Journalism: voice of the people or plot of power?
“In the age of the press being ‘the enemy of the people,’ we need to lend more transparency to how tough this is, and how we do our jobs.” says Aleszu Bajak, a professor of Journalism at Northeastern University. Storybench, a news site, created by the journalism department of the university aims at providing this transparency to the process of reporting: what is reported, how, and why it is done. However, it is worth questioning why journalism has come to become an enemy of the people. Is journalism a medium of free expression or a plot of power? The answer to this is the imperialistic hold of the society over the freedom of expression that enslaves and renders invisible an individual voice for the welfare of the “community”.
The thin line of difference between democracy and dictatorship is imperialism that rips apart a community into rungs of a ladder. However, in today’s scenario, democracy and dictatorship can be seen merging on the common ground of imperialism. One instance of this merge is the present politics of India. In 2019 Lok Sabha election, Bhartya Janata Party-led National Democratic Alliance and regained the power through a mandate victory, winning almost all of the seats in the Lok Sabha. This saffron victory undermines the diversity of India and indicates a possibility of dictatorship (one man, one idea one ruler) in the offing, brandishing its overt Hindutva ideologies.
How does shifting democracy affect the idea of journalism?
While India is moving towards the one-ideology rule, journalism is subjected to severe scrutiny and censorship because of its potential to flouting the ideology and initiate a change through its access to diversity. Journalism, which is inherently a medium to connect people with different community and the world, has become a medium to consolidate an isolated homogeneous community. The news channels like NaMo are the biggest examples of how the diversity and freedom of journalism are being mystified by the duty to serve power. Another crude example of enslaved journalism is the murder of the journalist and left-activist Gauri Lankesh. Lankesh was shot to death by ‘unknown’ assailants on 5th September 2017. Investigations have clearly proved that she was murdered for her critic against right-Hindu extremism. The murder was conspired by RSS people, who are responsible for such “sanitizations” of the society.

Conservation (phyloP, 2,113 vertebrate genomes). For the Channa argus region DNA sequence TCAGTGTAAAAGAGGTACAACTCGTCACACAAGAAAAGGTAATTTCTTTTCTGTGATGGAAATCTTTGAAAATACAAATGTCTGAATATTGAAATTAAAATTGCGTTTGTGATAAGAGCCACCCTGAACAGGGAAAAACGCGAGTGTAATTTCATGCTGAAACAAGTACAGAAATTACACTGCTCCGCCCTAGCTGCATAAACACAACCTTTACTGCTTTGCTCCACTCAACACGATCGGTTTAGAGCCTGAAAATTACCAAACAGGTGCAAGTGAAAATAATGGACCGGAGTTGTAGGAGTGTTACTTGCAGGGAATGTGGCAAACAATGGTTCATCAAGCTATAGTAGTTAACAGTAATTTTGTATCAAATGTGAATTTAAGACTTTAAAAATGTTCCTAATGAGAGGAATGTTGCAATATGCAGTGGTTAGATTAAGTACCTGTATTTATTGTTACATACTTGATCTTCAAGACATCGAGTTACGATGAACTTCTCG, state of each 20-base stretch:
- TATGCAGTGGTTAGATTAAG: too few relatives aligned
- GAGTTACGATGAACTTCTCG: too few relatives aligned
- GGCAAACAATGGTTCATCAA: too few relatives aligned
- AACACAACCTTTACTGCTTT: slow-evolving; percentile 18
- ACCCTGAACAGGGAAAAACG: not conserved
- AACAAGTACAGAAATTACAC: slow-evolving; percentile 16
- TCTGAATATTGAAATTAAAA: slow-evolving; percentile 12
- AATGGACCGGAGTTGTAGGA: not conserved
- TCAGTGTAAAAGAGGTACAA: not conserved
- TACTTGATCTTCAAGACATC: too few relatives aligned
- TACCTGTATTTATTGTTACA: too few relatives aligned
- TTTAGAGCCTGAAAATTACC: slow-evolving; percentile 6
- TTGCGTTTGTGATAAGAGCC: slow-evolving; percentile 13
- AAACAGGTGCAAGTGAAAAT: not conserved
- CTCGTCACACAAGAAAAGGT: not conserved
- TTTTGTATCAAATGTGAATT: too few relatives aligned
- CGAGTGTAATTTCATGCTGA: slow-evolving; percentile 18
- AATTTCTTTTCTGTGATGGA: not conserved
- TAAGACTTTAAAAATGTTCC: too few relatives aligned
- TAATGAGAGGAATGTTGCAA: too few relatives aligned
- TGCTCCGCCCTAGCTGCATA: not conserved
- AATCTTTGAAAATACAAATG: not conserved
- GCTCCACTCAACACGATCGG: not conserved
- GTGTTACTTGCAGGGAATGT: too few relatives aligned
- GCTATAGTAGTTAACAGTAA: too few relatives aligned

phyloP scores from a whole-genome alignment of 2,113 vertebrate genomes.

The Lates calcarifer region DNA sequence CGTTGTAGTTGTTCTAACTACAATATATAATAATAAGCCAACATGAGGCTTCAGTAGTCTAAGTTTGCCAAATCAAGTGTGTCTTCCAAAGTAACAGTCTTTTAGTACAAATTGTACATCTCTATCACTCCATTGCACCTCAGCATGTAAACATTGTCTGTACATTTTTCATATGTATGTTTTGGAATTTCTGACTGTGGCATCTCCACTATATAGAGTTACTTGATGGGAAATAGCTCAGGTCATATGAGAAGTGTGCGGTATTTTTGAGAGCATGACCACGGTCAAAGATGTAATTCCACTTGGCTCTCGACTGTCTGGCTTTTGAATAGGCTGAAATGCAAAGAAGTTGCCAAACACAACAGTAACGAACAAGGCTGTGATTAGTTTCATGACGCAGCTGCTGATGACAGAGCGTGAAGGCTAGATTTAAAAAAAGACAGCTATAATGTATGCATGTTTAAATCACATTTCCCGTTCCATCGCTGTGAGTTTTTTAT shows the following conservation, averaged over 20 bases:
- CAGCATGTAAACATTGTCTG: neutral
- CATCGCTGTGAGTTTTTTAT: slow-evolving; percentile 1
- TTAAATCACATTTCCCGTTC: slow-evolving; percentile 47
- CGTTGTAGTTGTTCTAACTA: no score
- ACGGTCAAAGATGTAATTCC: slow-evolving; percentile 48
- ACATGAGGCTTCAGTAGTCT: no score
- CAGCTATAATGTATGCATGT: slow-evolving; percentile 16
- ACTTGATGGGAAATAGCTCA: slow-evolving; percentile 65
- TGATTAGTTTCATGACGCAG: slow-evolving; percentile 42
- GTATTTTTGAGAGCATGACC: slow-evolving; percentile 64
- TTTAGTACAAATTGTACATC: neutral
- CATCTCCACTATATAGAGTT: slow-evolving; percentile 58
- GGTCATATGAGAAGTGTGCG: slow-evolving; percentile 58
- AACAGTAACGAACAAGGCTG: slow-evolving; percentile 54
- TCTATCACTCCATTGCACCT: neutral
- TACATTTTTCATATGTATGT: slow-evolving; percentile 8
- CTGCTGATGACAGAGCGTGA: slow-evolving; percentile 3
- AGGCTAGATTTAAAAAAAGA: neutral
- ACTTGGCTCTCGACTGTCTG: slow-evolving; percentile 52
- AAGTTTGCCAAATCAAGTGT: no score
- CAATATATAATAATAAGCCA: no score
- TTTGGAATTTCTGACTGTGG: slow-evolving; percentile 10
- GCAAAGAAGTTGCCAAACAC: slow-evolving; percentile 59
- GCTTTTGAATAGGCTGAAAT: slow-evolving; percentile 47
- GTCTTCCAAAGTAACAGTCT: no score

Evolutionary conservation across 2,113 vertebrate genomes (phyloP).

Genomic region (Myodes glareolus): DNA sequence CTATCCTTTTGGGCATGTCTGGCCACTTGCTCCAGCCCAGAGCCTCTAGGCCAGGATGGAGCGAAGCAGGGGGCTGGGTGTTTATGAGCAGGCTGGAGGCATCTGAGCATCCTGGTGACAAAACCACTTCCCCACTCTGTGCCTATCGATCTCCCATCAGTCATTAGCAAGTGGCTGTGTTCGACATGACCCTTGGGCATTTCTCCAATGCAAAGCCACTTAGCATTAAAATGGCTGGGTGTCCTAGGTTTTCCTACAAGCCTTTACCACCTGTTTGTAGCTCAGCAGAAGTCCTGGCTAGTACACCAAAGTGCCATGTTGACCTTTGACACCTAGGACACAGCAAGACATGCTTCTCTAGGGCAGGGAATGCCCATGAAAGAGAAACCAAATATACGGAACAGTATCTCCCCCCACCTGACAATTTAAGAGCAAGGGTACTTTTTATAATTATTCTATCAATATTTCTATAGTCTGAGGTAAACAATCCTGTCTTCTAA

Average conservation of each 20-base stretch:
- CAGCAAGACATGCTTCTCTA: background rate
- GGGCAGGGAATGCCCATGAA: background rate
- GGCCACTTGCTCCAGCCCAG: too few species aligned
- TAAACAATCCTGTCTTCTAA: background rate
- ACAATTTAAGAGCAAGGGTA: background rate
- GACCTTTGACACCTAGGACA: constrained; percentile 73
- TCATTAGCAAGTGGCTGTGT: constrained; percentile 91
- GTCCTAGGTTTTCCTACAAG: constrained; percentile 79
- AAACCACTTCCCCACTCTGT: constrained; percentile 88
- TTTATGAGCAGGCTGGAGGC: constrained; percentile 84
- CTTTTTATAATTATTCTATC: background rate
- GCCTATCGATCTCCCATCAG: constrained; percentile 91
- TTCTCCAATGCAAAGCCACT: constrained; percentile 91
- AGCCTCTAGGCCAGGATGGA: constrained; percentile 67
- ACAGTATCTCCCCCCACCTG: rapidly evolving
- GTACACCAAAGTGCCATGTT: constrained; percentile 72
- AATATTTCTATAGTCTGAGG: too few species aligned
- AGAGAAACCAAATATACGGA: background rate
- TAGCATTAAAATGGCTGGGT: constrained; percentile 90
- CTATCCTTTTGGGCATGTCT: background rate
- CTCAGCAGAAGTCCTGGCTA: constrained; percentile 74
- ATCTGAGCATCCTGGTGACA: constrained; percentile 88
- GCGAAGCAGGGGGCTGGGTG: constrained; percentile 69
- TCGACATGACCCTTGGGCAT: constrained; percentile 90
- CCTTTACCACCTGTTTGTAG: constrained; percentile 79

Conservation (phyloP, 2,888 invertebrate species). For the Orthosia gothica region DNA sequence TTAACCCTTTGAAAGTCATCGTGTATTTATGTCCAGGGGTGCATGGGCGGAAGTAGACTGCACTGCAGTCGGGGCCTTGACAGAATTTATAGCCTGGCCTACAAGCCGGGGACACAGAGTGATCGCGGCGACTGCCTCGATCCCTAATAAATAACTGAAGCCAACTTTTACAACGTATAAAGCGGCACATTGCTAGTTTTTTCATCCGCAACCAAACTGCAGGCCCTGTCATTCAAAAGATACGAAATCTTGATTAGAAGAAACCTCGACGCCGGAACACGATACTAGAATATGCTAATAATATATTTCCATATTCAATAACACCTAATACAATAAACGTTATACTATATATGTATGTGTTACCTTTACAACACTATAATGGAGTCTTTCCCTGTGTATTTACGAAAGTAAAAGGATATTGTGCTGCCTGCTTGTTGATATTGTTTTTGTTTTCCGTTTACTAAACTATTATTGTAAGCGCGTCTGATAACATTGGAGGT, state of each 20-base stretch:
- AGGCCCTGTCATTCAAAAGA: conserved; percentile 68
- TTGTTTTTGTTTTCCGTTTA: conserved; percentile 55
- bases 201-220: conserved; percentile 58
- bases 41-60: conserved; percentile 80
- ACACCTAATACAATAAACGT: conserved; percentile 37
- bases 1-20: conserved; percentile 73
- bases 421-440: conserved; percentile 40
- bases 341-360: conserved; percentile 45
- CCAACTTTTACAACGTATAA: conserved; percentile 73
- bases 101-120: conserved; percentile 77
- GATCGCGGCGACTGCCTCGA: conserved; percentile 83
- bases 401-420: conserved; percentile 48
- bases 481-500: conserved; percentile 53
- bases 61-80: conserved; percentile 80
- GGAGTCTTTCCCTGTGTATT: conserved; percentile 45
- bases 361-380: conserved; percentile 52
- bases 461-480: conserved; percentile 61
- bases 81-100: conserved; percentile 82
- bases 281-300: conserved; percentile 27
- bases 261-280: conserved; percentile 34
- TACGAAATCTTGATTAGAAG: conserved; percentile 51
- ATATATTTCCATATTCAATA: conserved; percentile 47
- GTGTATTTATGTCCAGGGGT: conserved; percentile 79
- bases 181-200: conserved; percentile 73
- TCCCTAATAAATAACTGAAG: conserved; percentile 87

The picture of the enslaved journalism proves manipulated status of journalism as “enemy of the people”. Raising a voice against injustice is required to undergo a long procedure of censorship to make it clear of any radical element questioning the power itself. This swamped status of news media as nothing more than a puppet of the power is the reason why there is a need to provide transparency. It will provide a wider context to the story reported, rather than just a brief one-sided analysis. The reader, as Bajak says, “could read through how someone reported out the story or built the visualization”. A ground where there is a possibility of diversity, taking one side will be a difficult and thoughtful process. It will not only induce regards for journalism as a profession and a voice but will also provide critical grounding to the readers to not be easily swayed by the majority. Journalism is not a weapon of imperialism but a thread of universalism.